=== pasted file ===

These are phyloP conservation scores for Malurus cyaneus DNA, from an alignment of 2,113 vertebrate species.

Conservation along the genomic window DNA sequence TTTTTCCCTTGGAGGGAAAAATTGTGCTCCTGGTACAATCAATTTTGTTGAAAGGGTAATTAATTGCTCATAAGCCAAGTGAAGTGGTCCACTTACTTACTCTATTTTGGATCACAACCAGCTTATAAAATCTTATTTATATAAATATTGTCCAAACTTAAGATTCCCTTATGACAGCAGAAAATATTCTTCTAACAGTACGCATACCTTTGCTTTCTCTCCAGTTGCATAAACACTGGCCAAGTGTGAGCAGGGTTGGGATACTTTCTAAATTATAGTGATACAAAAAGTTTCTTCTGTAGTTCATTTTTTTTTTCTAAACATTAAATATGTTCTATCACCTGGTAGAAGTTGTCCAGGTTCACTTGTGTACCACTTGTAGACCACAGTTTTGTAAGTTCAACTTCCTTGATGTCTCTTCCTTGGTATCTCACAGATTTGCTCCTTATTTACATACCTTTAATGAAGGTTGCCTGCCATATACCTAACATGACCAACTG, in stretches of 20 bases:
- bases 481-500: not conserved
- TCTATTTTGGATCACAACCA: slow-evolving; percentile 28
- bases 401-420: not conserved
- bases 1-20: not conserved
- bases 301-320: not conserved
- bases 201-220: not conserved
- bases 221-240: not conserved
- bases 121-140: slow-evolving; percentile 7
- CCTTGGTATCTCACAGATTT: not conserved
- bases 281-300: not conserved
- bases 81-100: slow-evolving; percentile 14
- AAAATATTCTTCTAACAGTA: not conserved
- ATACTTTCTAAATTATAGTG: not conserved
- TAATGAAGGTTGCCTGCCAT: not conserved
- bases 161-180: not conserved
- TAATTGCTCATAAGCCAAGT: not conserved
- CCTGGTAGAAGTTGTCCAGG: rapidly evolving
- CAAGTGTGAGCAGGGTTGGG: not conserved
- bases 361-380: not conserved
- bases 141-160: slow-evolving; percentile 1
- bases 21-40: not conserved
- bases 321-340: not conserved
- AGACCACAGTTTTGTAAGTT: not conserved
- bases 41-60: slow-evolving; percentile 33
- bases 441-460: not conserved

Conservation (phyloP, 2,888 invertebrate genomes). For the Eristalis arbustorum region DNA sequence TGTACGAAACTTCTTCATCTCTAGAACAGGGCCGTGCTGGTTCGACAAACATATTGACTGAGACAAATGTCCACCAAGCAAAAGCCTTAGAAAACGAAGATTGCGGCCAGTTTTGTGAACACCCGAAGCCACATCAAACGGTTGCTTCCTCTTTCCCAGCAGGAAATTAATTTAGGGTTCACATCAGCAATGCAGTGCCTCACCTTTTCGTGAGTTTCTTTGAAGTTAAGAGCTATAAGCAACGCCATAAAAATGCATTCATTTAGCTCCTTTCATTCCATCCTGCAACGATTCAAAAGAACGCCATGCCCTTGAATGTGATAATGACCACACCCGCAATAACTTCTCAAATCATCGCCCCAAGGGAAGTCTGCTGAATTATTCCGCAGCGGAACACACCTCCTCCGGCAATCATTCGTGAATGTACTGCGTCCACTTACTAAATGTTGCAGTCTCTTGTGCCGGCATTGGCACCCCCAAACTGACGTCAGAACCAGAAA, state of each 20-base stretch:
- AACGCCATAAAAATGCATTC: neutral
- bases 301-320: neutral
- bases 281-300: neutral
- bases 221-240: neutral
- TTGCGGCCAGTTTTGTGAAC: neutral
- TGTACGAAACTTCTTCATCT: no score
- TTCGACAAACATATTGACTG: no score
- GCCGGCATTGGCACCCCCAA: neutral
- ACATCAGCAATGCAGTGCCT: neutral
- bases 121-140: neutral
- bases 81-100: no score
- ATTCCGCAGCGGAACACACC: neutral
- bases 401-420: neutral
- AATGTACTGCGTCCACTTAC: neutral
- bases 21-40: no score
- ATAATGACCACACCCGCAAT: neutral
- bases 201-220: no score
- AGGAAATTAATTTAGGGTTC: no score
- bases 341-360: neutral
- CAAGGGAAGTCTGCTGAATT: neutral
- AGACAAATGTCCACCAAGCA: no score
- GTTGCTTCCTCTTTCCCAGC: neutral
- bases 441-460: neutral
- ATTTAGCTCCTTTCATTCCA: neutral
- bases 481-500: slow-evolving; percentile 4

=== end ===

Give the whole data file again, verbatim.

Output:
These are phyloP conservation scores for Malurus cyaneus DNA, from an alignment of 2,113 vertebrate species.

Conservation along the genomic window DNA sequence TTTTTCCCTTGGAGGGAAAAATTGTGCTCCTGGTACAATCAATTTTGTTGAAAGGGTAATTAATTGCTCATAAGCCAAGTGAAGTGGTCCACTTACTTACTCTATTTTGGATCACAACCAGCTTATAAAATCTTATTTATATAAATATTGTCCAAACTTAAGATTCCCTTATGACAGCAGAAAATATTCTTCTAACAGTACGCATACCTTTGCTTTCTCTCCAGTTGCATAAACACTGGCCAAGTGTGAGCAGGGTTGGGATACTTTCTAAATTATAGTGATACAAAAAGTTTCTTCTGTAGTTCATTTTTTTTTTCTAAACATTAAATATGTTCTATCACCTGGTAGAAGTTGTCCAGGTTCACTTGTGTACCACTTGTAGACCACAGTTTTGTAAGTTCAACTTCCTTGATGTCTCTTCCTTGGTATCTCACAGATTTGCTCCTTATTTACATACCTTTAATGAAGGTTGCCTGCCATATACCTAACATGACCAACTG, in stretches of 20 bases:
- bases 481-500: not conserved
- TCTATTTTGGATCACAACCA: slow-evolving; percentile 28
- bases 401-420: not conserved
- bases 1-20: not conserved
- bases 301-320: not conserved
- bases 201-220: not conserved
- bases 221-240: not conserved
- bases 121-140: slow-evolving; percentile 7
- CCTTGGTATCTCACAGATTT: not conserved
- bases 281-300: not conserved
- bases 81-100: slow-evolving; percentile 14
- AAAATATTCTTCTAACAGTA: not conserved
- ATACTTTCTAAATTATAGTG: not conserved
- TAATGAAGGTTGCCTGCCAT: not conserved
- bases 161-180: not conserved
- TAATTGCTCATAAGCCAAGT: not conserved
- CCTGGTAGAAGTTGTCCAGG: rapidly evolving
- CAAGTGTGAGCAGGGTTGGG: not conserved
- bases 361-380: not conserved
- bases 141-160: slow-evolving; percentile 1
- bases 21-40: not conserved
- bases 321-340: not conserved
- AGACCACAGTTTTGTAAGTT: not conserved
- bases 41-60: slow-evolving; percentile 33
- bases 441-460: not conserved

Conservation (phyloP, 2,888 invertebrate genomes). For the Eristalis arbustorum region DNA sequence TGTACGAAACTTCTTCATCTCTAGAACAGGGCCGTGCTGGTTCGACAAACATATTGACTGAGACAAATGTCCACCAAGCAAAAGCCTTAGAAAACGAAGATTGCGGCCAGTTTTGTGAACACCCGAAGCCACATCAAACGGTTGCTTCCTCTTTCCCAGCAGGAAATTAATTTAGGGTTCACATCAGCAATGCAGTGCCTCACCTTTTCGTGAGTTTCTTTGAAGTTAAGAGCTATAAGCAACGCCATAAAAATGCATTCATTTAGCTCCTTTCATTCCATCCTGCAACGATTCAAAAGAACGCCATGCCCTTGAATGTGATAATGACCACACCCGCAATAACTTCTCAAATCATCGCCCCAAGGGAAGTCTGCTGAATTATTCCGCAGCGGAACACACCTCCTCCGGCAATCATTCGTGAATGTACTGCGTCCACTTACTAAATGTTGCAGTCTCTTGTGCCGGCATTGGCACCCCCAAACTGACGTCAGAACCAGAAA, state of each 20-base stretch:
- AACGCCATAAAAATGCATTC: neutral
- bases 301-320: neutral
- bases 281-300: neutral
- bases 221-240: neutral
- TTGCGGCCAGTTTTGTGAAC: neutral
- TGTACGAAACTTCTTCATCT: no score
- TTCGACAAACATATTGACTG: no score
- GCCGGCATTGGCACCCCCAA: neutral
- ACATCAGCAATGCAGTGCCT: neutral
- bases 121-140: neutral
- bases 81-100: no score
- ATTCCGCAGCGGAACACACC: neutral
- bases 401-420: neutral
- AATGTACTGCGTCCACTTAC: neutral
- bases 21-40: no score
- ATAATGACCACACCCGCAAT: neutral
- bases 201-220: no score
- AGGAAATTAATTTAGGGTTC: no score
- bases 341-360: neutral
- CAAGGGAAGTCTGCTGAATT: neutral
- AGACAAATGTCCACCAAGCA: no score
- GTTGCTTCCTCTTTCCCAGC: neutral
- bases 441-460: neutral
- ATTTAGCTCCTTTCATTCCA: neutral
- bases 481-500: slow-evolving; percentile 4